LEDs, cap and glasses: how to cheat face recognition systems

By | September 14, 2020
Analysis Department of Renaissance Credit Bank, tells about the prehistory and prospects of methods to deceive face recognition systems.

Modern neural network technologies for face recognition are being improved. But at the same time, there are also developing ways to mislead a neural network. As EADaily has already written, one of the ways to bypass photo biometric systems using special makeup was developed by a Yandex employee. Sergey Afanasiev, Executive Director and Head of the Statistical Analysis Department of Renaissance Credit Bank, tells about the prehistory and prospects of methods to deceive face recognition systems.

Ways to deceive facial recognition systems were invented even before the employee Yandex Grigory Bakunov in 2017 offered his method. For example, in 2014 on sale was a baseball cap equipped with LEDs, which illuminated the face for photo and video cameras. It proved to be a very simple and effective way to hide from video surveillance. Such a cap was worth only $ 15.
In 2015, the American mathematician Jan Goodfellow developed an algorithm for attacking neural networks that recognize objects in photos. He added specially generated noise to the panda’s photo and received an image that the neural network recognized as a gibbon, although the person still saw the panda in the processed photo.
This example became a textbook for scientific research and showed the “dark side” of the generative-comparative neural networks, which, by the way, was also invented by Goodfellow.

A year later, researchers from Carnegie Mellon University (USA) continued to develop Goodfellow ideas and suggested using neural networks to generate a special print for spectacle frames. The goal was the same – to bypass facial recognition systems. The developed neural network allowed selecting special prints that “turn” a person into any chosen celebrity or another person. For example, one of the researchers, wearing such glasses, became Mila Jovovic for the photo biometric system.
A year later, at one of the exhibitions, designer Jin-Cai Liu suggested wearing a portable projector on his head, which projects another person’s face. And although it was an art project without practical implementation, the idea was later picked up by Chinese researchers.
In 2018, engineers from Fudan University and Alibaba company suggested using infrared LEDs to hack into facial recognition systems. To do this, they attached the LEDs to the bottom of the visor of a conventional cap. The working principle is quite simple: infrared rays falling on the human face form spots that are not visible to the human eye, but the camera perfectly catches them. As a result, a photo with spots is sent to the facial recognition system in which the neural network cannot compare with a basic photo.

In addition to simple hacking, the engineers have developed a sophisticated LED mode. They have trained a model that cheats Open Source photometry FaceNet from Google. The model developed by scientists optimizes several parameters: the brightness of the beam, beam angle, and spot diameter. As a result, it is possible to upload a victim’s photo and the algorithm will give optimal LED calibration parameters so that FaceNet photo biometry recognizes the victim, not the cheater. For people with similar types of appearance (race, gender, etc.), the accuracy of passing the photo biometry for the victim was about 70%.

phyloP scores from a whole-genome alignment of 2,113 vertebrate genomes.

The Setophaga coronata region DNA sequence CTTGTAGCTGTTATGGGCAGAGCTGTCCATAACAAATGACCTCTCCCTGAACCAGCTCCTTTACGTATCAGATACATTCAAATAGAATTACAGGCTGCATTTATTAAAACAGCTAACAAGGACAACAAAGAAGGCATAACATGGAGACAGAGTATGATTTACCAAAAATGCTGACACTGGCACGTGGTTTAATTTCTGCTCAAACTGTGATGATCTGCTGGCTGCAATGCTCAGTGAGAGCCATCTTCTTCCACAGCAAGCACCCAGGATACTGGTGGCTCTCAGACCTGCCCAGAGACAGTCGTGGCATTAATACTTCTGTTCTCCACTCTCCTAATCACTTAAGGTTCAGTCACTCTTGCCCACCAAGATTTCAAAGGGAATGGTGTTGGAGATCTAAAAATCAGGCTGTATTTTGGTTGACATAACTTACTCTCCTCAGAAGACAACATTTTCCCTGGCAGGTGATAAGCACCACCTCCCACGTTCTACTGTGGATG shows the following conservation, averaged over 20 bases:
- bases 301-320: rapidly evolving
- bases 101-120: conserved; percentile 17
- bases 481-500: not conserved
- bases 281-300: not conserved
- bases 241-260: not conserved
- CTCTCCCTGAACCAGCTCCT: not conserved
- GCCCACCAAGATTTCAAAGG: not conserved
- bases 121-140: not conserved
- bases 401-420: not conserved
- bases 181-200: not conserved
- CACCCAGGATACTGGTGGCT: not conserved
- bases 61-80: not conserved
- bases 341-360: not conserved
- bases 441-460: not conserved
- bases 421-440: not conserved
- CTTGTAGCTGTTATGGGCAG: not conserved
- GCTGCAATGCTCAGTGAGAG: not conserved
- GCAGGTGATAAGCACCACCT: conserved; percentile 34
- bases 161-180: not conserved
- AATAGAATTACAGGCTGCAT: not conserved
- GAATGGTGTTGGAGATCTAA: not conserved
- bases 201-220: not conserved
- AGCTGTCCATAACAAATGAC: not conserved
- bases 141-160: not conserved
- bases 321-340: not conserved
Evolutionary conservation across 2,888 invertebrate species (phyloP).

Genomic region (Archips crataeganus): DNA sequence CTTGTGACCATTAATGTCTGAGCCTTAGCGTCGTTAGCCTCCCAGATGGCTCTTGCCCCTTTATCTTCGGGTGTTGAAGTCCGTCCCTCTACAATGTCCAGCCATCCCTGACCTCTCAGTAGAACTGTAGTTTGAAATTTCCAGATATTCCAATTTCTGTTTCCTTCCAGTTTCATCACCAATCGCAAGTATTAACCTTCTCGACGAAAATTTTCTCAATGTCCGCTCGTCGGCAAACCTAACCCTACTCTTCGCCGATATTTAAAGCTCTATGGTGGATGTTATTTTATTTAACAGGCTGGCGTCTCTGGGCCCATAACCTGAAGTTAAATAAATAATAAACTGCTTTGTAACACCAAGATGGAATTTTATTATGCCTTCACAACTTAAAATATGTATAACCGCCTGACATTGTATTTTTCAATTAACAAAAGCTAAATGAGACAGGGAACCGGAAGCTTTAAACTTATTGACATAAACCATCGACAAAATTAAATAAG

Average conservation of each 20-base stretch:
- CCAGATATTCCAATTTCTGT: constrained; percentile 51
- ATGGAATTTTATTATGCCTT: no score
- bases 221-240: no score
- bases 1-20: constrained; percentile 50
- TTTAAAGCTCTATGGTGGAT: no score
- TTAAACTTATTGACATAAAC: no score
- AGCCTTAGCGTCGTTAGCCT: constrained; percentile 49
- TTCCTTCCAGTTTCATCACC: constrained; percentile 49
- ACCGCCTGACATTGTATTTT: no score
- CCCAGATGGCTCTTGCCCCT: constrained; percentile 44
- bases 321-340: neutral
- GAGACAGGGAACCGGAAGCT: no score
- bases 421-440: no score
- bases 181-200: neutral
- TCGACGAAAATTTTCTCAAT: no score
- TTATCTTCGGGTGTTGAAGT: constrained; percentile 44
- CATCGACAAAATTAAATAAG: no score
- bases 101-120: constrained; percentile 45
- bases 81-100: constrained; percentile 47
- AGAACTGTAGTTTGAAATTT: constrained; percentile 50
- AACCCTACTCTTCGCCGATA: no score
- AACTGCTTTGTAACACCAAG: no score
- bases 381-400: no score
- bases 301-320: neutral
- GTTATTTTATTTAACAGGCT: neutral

Such a cap can be made with your own hands by purchasing components in an ordinary electronics store. The only inconvenience of such a cap is that infrared light leaves burns on human skin. Therefore, the researchers did not recommend wearing a cap with working LEDs for more than one minute.

Despite the fact that neural network attacks can be used by criminals, scientists are trying to find a good mission in these developments – for example, to use neural network attacks as a fight against “Big Brother”. Recently, Chicago engineers have challenged technology companies that collect photos of users on the Internet in order to resell these data to police agencies and private companies. Scientists have developed a tool called Fawkes, which masks photos to protect them from photo biometric systems. The researchers were able to deceive face recognition systems from Amazon, Microsoft, and Chinese technology company Megvii. In just one month Fawkes has downloaded more than 50 thousand times from the website for developers. Now engineers are working on a free version for the mass user.
Over the years, photometric systems have invented many ways to break into them: special makeup, handkerchiefs and capes with other people’s faces, glass refractive masks, overhead masks with someone else’s face, glasses with LEDs, and even reflective clothing. For example, a suit with an infusion of reflective threads, because of which only the suit itself can be seen in the photo.

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